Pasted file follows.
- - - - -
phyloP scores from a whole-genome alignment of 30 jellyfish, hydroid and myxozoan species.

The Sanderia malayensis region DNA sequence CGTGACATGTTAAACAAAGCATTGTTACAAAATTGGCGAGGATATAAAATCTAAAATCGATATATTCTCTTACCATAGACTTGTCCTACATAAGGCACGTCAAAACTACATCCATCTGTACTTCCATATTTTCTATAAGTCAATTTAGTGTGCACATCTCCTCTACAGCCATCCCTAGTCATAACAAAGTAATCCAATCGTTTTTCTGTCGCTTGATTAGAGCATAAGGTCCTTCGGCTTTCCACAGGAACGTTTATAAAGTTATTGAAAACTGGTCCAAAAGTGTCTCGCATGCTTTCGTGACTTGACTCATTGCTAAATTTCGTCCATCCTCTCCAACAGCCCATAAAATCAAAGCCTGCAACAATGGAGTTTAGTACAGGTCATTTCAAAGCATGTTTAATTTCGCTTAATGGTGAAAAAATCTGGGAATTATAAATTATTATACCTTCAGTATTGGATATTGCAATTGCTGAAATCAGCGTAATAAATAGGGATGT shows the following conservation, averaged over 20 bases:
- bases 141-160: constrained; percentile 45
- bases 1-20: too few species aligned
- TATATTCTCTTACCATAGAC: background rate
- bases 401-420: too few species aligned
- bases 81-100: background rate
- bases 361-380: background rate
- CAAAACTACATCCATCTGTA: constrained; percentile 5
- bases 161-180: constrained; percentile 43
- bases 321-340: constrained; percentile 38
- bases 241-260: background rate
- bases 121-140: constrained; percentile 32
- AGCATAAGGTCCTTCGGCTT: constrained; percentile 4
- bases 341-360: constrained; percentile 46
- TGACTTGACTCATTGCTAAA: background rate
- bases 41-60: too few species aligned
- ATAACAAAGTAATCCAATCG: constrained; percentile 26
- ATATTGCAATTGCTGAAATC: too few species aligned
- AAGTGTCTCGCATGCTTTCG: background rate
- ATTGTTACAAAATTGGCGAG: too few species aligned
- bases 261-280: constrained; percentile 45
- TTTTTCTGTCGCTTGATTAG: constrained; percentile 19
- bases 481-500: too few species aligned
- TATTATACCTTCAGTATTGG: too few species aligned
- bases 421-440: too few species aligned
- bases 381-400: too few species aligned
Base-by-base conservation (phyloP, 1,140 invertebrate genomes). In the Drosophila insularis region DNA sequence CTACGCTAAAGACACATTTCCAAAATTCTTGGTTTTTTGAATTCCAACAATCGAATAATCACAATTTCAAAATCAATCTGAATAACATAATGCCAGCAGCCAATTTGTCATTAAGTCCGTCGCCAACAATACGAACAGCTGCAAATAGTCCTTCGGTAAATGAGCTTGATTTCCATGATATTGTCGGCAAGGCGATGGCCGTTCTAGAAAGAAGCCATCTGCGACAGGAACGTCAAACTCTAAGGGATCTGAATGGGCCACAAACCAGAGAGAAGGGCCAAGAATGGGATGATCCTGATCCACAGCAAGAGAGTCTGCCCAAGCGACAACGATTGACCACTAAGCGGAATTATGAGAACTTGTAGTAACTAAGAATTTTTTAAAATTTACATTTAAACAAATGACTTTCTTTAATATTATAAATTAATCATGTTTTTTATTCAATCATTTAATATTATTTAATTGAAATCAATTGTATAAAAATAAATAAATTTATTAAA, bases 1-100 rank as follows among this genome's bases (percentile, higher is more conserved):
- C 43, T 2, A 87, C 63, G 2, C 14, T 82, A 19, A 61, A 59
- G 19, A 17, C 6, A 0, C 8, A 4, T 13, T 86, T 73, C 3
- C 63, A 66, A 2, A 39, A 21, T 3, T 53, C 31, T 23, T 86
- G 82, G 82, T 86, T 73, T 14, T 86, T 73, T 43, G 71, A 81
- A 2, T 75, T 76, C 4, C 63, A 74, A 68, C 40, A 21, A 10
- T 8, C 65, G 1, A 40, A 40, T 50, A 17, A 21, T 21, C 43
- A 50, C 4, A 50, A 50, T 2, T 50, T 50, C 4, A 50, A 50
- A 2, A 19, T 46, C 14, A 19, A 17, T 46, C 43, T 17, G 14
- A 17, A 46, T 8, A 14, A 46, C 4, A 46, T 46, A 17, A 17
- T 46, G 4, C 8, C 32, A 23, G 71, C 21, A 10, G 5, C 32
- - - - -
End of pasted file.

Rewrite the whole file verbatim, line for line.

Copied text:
phyloP scores from a whole-genome alignment of 30 jellyfish, hydroid and myxozoan species.

The Sanderia malayensis region DNA sequence CGTGACATGTTAAACAAAGCATTGTTACAAAATTGGCGAGGATATAAAATCTAAAATCGATATATTCTCTTACCATAGACTTGTCCTACATAAGGCACGTCAAAACTACATCCATCTGTACTTCCATATTTTCTATAAGTCAATTTAGTGTGCACATCTCCTCTACAGCCATCCCTAGTCATAACAAAGTAATCCAATCGTTTTTCTGTCGCTTGATTAGAGCATAAGGTCCTTCGGCTTTCCACAGGAACGTTTATAAAGTTATTGAAAACTGGTCCAAAAGTGTCTCGCATGCTTTCGTGACTTGACTCATTGCTAAATTTCGTCCATCCTCTCCAACAGCCCATAAAATCAAAGCCTGCAACAATGGAGTTTAGTACAGGTCATTTCAAAGCATGTTTAATTTCGCTTAATGGTGAAAAAATCTGGGAATTATAAATTATTATACCTTCAGTATTGGATATTGCAATTGCTGAAATCAGCGTAATAAATAGGGATGT shows the following conservation, averaged over 20 bases:
- bases 141-160: constrained; percentile 45
- bases 1-20: too few species aligned
- TATATTCTCTTACCATAGAC: background rate
- bases 401-420: too few species aligned
- bases 81-100: background rate
- bases 361-380: background rate
- CAAAACTACATCCATCTGTA: constrained; percentile 5
- bases 161-180: constrained; percentile 43
- bases 321-340: constrained; percentile 38
- bases 241-260: background rate
- bases 121-140: constrained; percentile 32
- AGCATAAGGTCCTTCGGCTT: constrained; percentile 4
- bases 341-360: constrained; percentile 46
- TGACTTGACTCATTGCTAAA: background rate
- bases 41-60: too few species aligned
- ATAACAAAGTAATCCAATCG: constrained; percentile 26
- ATATTGCAATTGCTGAAATC: too few species aligned
- AAGTGTCTCGCATGCTTTCG: background rate
- ATTGTTACAAAATTGGCGAG: too few species aligned
- bases 261-280: constrained; percentile 45
- TTTTTCTGTCGCTTGATTAG: constrained; percentile 19
- bases 481-500: too few species aligned
- TATTATACCTTCAGTATTGG: too few species aligned
- bases 421-440: too few species aligned
- bases 381-400: too few species aligned
Base-by-base conservation (phyloP, 1,140 invertebrate genomes). In the Drosophila insularis region DNA sequence CTACGCTAAAGACACATTTCCAAAATTCTTGGTTTTTTGAATTCCAACAATCGAATAATCACAATTTCAAAATCAATCTGAATAACATAATGCCAGCAGCCAATTTGTCATTAAGTCCGTCGCCAACAATACGAACAGCTGCAAATAGTCCTTCGGTAAATGAGCTTGATTTCCATGATATTGTCGGCAAGGCGATGGCCGTTCTAGAAAGAAGCCATCTGCGACAGGAACGTCAAACTCTAAGGGATCTGAATGGGCCACAAACCAGAGAGAAGGGCCAAGAATGGGATGATCCTGATCCACAGCAAGAGAGTCTGCCCAAGCGACAACGATTGACCACTAAGCGGAATTATGAGAACTTGTAGTAACTAAGAATTTTTTAAAATTTACATTTAAACAAATGACTTTCTTTAATATTATAAATTAATCATGTTTTTTATTCAATCATTTAATATTATTTAATTGAAATCAATTGTATAAAAATAAATAAATTTATTAAA, bases 1-100 rank as follows among this genome's bases (percentile, higher is more conserved):
- C 43, T 2, A 87, C 63, G 2, C 14, T 82, A 19, A 61, A 59
- G 19, A 17, C 6, A 0, C 8, A 4, T 13, T 86, T 73, C 3
- C 63, A 66, A 2, A 39, A 21, T 3, T 53, C 31, T 23, T 86
- G 82, G 82, T 86, T 73, T 14, T 86, T 73, T 43, G 71, A 81
- A 2, T 75, T 76, C 4, C 63, A 74, A 68, C 40, A 21, A 10
- T 8, C 65, G 1, A 40, A 40, T 50, A 17, A 21, T 21, C 43
- A 50, C 4, A 50, A 50, T 2, T 50, T 50, C 4, A 50, A 50
- A 2, A 19, T 46, C 14, A 19, A 17, T 46, C 43, T 17, G 14
- A 17, A 46, T 8, A 14, A 46, C 4, A 46, T 46, A 17, A 17
- T 46, G 4, C 8, C 32, A 23, G 71, C 21, A 10, G 5, C 32